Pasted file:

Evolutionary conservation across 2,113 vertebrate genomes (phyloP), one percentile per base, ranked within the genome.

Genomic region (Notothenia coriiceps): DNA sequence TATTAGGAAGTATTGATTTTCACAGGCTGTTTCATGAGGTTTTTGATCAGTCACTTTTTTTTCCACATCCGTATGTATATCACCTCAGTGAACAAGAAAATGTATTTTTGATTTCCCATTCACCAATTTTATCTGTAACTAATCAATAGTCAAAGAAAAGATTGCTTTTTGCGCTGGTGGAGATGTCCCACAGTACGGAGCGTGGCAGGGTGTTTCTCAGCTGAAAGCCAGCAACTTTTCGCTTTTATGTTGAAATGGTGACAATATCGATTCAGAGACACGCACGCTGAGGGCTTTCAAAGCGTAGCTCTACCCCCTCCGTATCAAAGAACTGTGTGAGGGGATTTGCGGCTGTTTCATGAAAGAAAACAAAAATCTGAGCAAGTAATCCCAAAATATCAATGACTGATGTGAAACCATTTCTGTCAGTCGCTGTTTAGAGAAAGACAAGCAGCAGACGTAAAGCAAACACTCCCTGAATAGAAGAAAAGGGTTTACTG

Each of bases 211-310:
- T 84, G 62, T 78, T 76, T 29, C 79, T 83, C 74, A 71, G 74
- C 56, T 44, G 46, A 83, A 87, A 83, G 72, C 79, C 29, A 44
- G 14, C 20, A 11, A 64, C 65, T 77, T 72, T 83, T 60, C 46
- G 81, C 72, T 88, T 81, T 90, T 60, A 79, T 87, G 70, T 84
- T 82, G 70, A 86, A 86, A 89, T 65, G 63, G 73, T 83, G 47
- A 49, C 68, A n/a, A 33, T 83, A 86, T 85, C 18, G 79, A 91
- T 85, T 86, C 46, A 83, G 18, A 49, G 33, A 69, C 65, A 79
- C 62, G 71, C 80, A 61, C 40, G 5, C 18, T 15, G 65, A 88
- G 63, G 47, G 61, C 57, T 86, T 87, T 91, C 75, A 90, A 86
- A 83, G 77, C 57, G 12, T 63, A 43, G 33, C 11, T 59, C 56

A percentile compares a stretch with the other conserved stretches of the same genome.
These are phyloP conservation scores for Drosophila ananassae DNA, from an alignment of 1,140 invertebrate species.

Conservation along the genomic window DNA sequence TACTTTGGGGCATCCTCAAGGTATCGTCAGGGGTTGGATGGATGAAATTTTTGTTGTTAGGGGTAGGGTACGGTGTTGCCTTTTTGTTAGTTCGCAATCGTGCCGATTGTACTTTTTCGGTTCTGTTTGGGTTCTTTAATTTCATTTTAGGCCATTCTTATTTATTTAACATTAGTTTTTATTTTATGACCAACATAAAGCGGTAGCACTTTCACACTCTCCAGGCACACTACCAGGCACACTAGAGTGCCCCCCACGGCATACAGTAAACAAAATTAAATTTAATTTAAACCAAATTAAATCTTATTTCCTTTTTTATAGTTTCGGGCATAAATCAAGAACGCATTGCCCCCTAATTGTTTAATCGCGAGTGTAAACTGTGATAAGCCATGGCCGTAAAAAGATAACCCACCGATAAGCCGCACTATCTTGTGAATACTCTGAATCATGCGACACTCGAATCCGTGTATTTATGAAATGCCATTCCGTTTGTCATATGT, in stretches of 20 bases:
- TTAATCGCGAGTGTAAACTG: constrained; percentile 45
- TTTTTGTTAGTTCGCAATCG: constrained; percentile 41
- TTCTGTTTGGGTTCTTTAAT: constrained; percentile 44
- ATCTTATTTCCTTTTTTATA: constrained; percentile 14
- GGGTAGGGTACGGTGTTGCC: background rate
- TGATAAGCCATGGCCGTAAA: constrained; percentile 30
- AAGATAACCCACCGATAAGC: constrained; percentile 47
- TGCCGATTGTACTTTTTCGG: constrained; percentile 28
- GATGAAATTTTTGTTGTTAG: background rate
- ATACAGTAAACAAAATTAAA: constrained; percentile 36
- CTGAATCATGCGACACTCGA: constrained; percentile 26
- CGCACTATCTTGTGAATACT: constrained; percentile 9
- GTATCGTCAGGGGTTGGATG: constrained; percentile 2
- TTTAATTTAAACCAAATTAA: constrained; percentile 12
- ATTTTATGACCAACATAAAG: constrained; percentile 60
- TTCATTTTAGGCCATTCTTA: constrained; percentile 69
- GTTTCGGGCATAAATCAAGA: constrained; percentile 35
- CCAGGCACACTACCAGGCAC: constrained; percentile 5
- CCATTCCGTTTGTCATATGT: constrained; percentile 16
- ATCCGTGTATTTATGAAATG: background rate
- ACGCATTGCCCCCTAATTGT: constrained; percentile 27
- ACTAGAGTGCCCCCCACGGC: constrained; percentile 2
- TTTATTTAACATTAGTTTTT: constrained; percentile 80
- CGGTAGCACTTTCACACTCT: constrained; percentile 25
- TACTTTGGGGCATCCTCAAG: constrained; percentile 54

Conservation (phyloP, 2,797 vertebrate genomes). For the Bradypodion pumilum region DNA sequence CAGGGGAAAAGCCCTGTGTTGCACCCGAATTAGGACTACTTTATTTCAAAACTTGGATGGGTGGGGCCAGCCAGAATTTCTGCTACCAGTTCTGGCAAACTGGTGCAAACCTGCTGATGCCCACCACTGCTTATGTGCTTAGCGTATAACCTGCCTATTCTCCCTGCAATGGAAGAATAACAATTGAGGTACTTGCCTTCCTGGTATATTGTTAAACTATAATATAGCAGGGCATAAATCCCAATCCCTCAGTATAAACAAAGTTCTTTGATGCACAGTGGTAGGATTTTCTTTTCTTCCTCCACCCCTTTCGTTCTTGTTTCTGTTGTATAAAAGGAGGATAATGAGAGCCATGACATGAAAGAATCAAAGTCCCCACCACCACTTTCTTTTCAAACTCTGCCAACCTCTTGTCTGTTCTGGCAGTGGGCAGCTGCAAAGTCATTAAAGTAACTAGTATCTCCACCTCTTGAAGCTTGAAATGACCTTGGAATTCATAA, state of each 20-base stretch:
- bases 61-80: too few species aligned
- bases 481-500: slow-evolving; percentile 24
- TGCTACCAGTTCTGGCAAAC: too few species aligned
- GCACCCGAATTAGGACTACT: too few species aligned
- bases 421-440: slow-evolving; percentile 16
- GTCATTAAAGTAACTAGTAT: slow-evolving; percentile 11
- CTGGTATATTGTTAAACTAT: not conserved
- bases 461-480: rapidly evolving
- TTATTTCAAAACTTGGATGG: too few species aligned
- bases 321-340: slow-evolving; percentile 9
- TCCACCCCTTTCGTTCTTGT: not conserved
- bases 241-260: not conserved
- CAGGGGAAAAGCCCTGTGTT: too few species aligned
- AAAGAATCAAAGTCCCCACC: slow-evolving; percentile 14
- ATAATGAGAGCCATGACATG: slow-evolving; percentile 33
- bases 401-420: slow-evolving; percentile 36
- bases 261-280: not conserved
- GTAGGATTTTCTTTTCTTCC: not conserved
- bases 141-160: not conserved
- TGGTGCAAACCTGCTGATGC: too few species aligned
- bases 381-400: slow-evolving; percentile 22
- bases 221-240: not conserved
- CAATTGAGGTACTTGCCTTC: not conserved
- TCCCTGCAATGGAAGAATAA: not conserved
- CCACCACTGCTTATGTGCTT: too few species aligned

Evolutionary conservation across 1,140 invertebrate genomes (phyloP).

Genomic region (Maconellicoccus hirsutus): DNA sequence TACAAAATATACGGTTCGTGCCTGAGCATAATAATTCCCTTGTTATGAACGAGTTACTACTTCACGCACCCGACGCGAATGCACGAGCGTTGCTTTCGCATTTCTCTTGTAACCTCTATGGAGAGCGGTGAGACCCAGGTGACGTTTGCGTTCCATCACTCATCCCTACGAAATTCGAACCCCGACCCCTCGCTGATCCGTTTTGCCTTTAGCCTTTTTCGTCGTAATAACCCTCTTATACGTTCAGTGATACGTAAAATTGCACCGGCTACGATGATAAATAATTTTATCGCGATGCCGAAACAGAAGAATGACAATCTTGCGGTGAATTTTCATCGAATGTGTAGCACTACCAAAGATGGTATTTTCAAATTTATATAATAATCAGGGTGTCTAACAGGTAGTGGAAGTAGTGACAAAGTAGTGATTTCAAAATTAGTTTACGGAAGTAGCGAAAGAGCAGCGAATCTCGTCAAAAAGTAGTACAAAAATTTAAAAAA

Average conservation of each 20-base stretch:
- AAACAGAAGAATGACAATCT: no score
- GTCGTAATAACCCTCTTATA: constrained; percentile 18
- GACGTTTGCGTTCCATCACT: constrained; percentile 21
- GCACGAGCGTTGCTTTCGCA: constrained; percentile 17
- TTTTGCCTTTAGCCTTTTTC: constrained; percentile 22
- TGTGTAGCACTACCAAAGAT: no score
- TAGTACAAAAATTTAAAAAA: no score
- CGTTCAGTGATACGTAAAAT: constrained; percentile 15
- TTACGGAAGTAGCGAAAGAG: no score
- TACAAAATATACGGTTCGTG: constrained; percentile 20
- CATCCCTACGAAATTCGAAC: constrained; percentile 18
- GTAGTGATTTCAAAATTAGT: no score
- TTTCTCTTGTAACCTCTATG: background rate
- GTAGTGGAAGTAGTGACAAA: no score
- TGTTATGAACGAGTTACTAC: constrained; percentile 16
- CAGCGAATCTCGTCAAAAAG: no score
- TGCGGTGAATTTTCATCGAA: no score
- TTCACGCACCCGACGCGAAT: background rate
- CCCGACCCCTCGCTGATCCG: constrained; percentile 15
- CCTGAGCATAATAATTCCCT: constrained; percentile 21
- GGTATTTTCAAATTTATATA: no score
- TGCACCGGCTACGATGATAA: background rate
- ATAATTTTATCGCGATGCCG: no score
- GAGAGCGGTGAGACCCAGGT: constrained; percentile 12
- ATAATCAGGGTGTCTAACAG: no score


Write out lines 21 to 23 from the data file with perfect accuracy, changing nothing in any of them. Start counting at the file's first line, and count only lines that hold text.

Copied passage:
- GGGTAGGGTACGGTGTTGCC: background rate
- TGATAAGCCATGGCCGTAAA: constrained; percentile 30
- AAGATAACCCACCGATAAGC: constrained; percentile 47